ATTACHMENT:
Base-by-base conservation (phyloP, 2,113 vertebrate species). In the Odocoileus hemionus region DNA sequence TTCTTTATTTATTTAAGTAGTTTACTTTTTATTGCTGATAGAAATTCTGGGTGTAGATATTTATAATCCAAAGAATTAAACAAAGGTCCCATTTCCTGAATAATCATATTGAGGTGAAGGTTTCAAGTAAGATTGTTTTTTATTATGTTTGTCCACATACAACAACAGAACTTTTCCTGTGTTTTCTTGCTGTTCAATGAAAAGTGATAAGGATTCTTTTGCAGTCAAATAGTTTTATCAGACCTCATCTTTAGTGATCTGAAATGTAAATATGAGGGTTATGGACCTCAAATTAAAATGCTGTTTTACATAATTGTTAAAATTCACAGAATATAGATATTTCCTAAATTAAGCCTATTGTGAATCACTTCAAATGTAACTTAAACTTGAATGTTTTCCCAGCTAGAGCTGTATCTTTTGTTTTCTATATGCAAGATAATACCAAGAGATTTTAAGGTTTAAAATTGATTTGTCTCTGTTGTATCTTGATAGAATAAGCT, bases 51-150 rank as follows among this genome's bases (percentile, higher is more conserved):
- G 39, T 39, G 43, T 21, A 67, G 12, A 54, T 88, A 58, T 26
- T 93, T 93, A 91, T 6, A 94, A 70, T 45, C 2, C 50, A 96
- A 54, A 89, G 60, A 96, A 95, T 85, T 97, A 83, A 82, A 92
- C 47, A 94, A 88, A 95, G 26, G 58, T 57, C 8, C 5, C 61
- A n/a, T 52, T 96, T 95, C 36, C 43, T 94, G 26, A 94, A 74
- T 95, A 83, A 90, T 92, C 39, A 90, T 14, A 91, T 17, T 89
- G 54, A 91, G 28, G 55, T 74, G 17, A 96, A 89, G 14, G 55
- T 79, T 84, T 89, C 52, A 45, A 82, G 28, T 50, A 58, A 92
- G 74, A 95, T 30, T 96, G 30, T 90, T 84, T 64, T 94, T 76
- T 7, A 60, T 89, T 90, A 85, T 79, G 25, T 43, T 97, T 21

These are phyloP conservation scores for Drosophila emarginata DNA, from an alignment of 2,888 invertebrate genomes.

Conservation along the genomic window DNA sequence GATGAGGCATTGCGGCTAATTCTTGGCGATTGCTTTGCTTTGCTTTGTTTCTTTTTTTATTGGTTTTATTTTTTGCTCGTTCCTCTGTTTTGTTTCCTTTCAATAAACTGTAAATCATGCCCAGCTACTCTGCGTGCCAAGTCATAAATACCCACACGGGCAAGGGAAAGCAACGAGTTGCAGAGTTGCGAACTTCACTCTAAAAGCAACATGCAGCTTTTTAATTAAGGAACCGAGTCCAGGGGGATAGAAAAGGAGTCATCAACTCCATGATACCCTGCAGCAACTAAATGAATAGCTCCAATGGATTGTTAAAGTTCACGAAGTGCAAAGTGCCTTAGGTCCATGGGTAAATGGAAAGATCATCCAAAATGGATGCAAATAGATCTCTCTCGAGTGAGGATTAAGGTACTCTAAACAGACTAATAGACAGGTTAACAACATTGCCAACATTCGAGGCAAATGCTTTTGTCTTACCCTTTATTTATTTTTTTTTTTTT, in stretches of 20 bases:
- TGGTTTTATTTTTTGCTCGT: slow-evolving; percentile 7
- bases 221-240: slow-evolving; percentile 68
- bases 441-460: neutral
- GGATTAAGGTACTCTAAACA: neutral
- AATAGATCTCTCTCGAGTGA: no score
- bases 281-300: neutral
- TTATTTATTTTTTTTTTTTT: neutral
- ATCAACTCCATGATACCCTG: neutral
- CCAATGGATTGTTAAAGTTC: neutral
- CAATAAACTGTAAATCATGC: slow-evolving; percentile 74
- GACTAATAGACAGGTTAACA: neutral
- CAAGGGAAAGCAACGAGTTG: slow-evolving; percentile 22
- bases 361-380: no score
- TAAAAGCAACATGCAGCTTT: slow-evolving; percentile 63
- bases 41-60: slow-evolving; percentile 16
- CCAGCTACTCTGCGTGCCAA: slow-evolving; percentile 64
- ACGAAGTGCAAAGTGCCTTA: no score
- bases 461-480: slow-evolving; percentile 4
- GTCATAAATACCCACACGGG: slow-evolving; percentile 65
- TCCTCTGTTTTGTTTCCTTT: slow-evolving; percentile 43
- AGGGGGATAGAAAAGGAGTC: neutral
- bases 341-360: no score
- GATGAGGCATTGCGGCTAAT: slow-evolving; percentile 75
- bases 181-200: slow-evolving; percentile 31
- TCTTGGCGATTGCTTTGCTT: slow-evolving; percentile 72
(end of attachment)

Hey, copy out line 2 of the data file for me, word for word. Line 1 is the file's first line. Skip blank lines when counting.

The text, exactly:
- G 39, T 39, G 43, T 21, A 67, G 12, A 54, T 88, A 58, T 26